Editorial: The Story of Sapulpa

With crime being reported almost daily in our community, many people, especially on local social media groups, proclaim that Sapulpa is a horrible, crime-infested den of iniquity, primarily populated by dastardly denizens. Unfortunately, crime is everywhere, and Sapulpa is no exception.

The fact is, even though overall crime is 6 percent above the national average, we are 8 percent below the state average. Furthermore, we are well below the state and national average for all categories of theft and violent crime.

Crime, however, is not what defines Sapulpa. Sapulpa is defined by the indigenous people and immigrants who settled this fair land and built a settlement into a city. By generation after generation of hardworking entrepreneurs who, while striving to make their fortunes, built churches, started civic clubs, became leaders in the community and gave back to the city that made them prosperous, in a multitude of ways.

Many of these families continue to this day to share their wealth through philanthropic efforts, such as the Berrys and the Bartletts, just to name a few. Then there are the people who grew up in Sapulpa, left and returned to make Sapulpa the nexus for their businesses, such as Joni Rogers-Kante, the owner of SeneGence International, who has already contributed greatly to her hometown.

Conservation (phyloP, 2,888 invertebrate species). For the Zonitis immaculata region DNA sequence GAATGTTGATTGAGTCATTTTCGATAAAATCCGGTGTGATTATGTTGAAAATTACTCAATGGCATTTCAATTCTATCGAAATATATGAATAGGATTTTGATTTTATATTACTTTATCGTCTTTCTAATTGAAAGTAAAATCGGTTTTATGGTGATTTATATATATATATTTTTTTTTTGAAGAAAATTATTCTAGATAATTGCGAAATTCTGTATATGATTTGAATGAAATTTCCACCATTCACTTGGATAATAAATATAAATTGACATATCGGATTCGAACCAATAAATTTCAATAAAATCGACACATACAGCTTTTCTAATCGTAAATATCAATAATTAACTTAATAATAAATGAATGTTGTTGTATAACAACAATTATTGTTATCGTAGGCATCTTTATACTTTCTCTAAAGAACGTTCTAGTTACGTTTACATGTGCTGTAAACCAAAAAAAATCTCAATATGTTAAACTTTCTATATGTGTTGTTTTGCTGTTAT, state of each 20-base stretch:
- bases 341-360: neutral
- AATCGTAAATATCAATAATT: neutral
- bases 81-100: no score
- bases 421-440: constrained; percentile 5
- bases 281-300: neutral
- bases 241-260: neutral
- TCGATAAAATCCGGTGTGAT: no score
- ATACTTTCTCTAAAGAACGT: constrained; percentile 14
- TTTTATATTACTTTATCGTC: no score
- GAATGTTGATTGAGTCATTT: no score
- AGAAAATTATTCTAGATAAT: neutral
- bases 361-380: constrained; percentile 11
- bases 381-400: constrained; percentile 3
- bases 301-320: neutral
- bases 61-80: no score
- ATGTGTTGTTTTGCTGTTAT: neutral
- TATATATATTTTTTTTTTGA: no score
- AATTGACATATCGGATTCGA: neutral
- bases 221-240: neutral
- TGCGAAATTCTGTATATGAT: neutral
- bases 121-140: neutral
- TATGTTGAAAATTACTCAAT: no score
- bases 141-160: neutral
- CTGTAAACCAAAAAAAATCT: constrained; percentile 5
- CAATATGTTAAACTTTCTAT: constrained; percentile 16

Volunteerism is the backbone of non-profit charitable organizations and Sapulpa has been abundantly blessed with many such people. The Sapulpa Ministerial Alliance, Community Caring Friends, RSVP, the Lions Club, Rotary, Kiwanis, The Elks BPOE, the Masonic Lodge, and a host of other organizations who strive to make Sapulps a better place to live, are but some of the groups who make Sapulpa a better place. There are a plethora of people who serve on various boards and advisory committees. The outreach programs of churches here in Sapulpa provide meals, clothes, temporary lodging, and assistance during disasters.

I am proud to call Sapulpa my hometown. Nowhere, will you find a community where so many of its citizens are willing and eager to help during a natural disaster or to help someone in need. I further submit you will be hard-pressed to find another city that has so many caring people. This, my friends, is the story of Sapulpa.

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